Posts Tagged ‘forests’
Johan Hari of The Independent/UK has reported an amazing story this week about a woman who set out to save trees in Africa.
She was born on the floor of a mud hut with no water or electricity in the middle of rural Kenya, in the place where human beings took their first steps. There was no money but there was at least lush green rainforest and cool, clear drinking water. But Maathai watched as the life-preserving landscape of her childhood was hacked down. The forests were felled, the soils dried up, and the rivers died, so a corrupt and distant clique could profit. She started a movement to begin to make the land green again – and in the process she went to prison, nearly died, toppled a dictator, transformed how African women saw themselves, and won a Nobel Prize.
Her name is Wangari Maathai, and she considers herself a “daughter of the soil”. Humbled be humans needs for trees, she returned to Africa after coming to the U.S. for college. She was the first woman ever to get a PhD in East or Central Africa. She convinced international aid organizations to pay some woman from the National Council of Women of Kenya to plant trees. As Hari says, planting trees turned to planting ideas, and her own husband began to see her Maathai as a threat.
The very public divorce from her husband did not deter her from protesting and soon other men began to see her as a threat also.
But the initial reaction to her protests was frightening. She began to receive anonymous phone calls telling her should shut up or face death. Moi called her a “madwoman,” and announced: “According to African traditions, women should respect their men! She has crossed the line!” When she carried on, she was charged with treason – a crime which carried the death penalty – and was slammed away in prison. She had arthritis, and she says: “In that cold, wet cell my joints ached so much I thought I would die.” But she would not apologise, or give in. “What other people see as fearlessness is really persistence. Because I am focused on the solution, I don’t see the danger. If you only look at the solution, you can defy anyone and appear strong and fearless.”
She went on to get national recognition and has left Africa to spread her knowledge
The rainforests can be killed from two directions – by the saws of men like Moi, or the warming gases of people like us. That is why she has left the land she loves, armed with the Nobel Peace Prize she won in 2004, and travelled so far: to try to persuade us to let the forests live. “There are moments in history when humans have to raise their consciousness and see the world anew. This is one of those moments. We are being called to assist the earth in healing her wounds, and in the process we can heal our own. We can revive our sense of belonging to a larger community of life. We can see who we really are.”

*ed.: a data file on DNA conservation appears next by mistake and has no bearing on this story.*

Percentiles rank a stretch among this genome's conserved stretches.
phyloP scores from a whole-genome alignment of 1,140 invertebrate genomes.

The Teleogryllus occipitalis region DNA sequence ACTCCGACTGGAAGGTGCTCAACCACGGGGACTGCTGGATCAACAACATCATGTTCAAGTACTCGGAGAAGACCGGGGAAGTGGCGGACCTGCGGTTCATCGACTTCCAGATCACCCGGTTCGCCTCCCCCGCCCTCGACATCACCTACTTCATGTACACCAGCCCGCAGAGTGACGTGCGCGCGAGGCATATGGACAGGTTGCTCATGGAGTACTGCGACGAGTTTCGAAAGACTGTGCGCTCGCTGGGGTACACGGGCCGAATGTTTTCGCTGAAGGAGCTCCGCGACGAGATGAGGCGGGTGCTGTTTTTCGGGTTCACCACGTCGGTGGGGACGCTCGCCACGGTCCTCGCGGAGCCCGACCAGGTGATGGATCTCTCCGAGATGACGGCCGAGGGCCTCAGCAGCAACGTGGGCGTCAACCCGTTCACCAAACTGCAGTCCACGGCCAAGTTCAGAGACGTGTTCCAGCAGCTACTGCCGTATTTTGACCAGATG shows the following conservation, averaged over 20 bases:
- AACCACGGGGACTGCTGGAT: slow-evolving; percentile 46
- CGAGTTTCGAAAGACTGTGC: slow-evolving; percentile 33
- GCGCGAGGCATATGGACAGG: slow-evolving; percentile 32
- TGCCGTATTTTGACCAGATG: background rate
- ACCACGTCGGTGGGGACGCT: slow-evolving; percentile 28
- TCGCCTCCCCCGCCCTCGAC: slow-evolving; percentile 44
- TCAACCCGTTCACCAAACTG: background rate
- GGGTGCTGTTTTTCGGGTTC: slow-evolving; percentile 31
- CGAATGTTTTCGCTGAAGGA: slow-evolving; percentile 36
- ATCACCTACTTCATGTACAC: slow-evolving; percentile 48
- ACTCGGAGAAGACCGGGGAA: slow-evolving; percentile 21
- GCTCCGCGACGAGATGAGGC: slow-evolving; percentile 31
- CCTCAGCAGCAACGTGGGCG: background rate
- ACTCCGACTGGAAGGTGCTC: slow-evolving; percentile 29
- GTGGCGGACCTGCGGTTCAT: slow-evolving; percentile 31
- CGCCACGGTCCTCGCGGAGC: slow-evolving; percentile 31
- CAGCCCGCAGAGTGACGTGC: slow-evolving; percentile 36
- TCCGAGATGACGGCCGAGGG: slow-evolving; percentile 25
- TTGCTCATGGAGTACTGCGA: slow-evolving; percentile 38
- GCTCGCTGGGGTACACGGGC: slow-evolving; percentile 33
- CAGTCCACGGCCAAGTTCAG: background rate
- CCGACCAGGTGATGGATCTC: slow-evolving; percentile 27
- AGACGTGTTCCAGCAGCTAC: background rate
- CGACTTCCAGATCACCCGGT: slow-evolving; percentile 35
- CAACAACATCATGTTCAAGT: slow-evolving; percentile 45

I strongly suggest reading the rest of this amazing woman’s life here
Population Action International’s Climate Change intern Kame Westerman showcased exactly why women’s rights and environmental concerns are one in the same. As part of her peace corps duty she was supposed to teach villages surounding one of the largest remaining forests in Madagascar about sustainable agriculture when she realized there was a bigger problem to tackle: the Malagasy women were having 5+ kids, causing an even bigger drain on the forest’s resources.
Cultural practices encourage women to have bigger families, Westerman writes.
It is believed that a woman with a child is more desirable because she has already proved her fertility; therefore, it is not uncommon for a woman to have her first child early and with a different man than her subsequent children. In addition, being a culture dependent on subsistence agriculture increases the desire for a large family to help in the fields, tend animals, care for younger children, and cook meals.
While it is important to point out many woman do want large families, the UN conducted a study in 2004 that showed that 1 in 4 women would like to put off having children, or have less children, but lack access to family planning information.
As my female friends explained, if they wanted to plan their families, women would have to discuss the rather taboo subject with a man, risk the small community finding out (including her husband, who may or may not be supportive), and most likely would find a lack of supplies; the only other alternative would be a hike of at least five hours one-way to the regional town.
So alongside Westerman’s environmental work, she began holding meetings with the women to discuss reproductive health and the importance of family planning.
If you want to learn more about this issue, check out the documentary put out by PAI called “Finding Balance – Forests and Family Planning in Madagascar.”